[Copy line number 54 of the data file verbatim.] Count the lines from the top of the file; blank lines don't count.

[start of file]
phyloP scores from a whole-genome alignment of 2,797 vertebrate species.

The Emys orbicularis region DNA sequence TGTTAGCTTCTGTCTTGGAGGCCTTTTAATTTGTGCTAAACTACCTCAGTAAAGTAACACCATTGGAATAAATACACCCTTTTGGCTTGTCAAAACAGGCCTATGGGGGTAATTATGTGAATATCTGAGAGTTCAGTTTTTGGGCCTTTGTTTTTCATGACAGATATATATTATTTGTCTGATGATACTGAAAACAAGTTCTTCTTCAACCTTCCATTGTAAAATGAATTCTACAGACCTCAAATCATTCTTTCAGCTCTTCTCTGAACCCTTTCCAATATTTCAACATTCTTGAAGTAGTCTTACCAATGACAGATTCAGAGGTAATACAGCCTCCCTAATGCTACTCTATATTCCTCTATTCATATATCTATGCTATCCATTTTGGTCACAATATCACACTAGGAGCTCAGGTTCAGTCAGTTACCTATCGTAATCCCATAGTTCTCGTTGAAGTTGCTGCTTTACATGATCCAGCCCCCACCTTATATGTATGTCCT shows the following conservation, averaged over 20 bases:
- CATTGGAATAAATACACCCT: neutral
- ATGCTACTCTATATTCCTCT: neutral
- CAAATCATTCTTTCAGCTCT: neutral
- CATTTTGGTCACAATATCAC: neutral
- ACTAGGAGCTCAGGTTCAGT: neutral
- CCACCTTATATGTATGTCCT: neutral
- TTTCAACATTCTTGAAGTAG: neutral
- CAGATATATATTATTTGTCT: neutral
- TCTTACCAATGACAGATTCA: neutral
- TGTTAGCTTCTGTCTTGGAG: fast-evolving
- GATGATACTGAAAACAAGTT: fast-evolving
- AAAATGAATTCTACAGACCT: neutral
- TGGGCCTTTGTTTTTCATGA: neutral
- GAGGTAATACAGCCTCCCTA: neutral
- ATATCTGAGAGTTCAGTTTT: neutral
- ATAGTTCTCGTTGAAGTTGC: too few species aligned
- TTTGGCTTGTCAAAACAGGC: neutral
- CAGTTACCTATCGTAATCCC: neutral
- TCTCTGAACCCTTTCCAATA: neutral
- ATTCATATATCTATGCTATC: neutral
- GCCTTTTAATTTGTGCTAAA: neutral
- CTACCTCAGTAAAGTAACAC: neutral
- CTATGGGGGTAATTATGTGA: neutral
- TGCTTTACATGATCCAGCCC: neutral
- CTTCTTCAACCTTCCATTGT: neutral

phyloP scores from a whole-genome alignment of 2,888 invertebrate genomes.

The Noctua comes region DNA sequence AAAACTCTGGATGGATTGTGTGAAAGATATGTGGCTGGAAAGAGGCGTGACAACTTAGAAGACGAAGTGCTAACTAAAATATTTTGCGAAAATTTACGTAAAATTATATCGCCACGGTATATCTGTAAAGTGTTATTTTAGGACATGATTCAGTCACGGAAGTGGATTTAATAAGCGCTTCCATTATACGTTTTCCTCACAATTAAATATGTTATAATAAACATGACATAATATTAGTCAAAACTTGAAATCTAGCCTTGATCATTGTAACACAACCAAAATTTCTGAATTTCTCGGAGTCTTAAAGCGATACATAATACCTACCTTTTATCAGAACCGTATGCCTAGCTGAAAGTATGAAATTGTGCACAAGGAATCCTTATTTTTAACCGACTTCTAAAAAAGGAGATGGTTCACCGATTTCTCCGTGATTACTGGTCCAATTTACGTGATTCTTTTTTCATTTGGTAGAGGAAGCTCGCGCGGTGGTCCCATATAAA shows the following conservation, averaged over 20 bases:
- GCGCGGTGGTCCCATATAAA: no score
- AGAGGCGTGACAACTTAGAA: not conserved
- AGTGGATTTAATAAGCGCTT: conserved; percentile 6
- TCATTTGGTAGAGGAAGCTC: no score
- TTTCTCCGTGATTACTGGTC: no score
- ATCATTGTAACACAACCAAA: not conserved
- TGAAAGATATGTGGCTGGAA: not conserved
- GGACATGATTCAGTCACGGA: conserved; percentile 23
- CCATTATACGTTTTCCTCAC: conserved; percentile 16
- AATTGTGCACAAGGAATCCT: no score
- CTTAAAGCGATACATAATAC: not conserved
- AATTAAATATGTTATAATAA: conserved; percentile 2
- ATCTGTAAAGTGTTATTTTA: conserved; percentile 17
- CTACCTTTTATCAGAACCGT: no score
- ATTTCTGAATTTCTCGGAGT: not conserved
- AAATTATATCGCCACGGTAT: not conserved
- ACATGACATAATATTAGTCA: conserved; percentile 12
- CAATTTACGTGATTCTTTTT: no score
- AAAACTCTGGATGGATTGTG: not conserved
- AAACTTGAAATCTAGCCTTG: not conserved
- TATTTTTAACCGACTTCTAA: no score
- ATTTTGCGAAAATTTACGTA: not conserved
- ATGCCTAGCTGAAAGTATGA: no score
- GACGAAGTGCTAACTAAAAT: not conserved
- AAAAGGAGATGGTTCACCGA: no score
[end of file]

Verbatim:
- AAAAGGAGATGGTTCACCGA: no score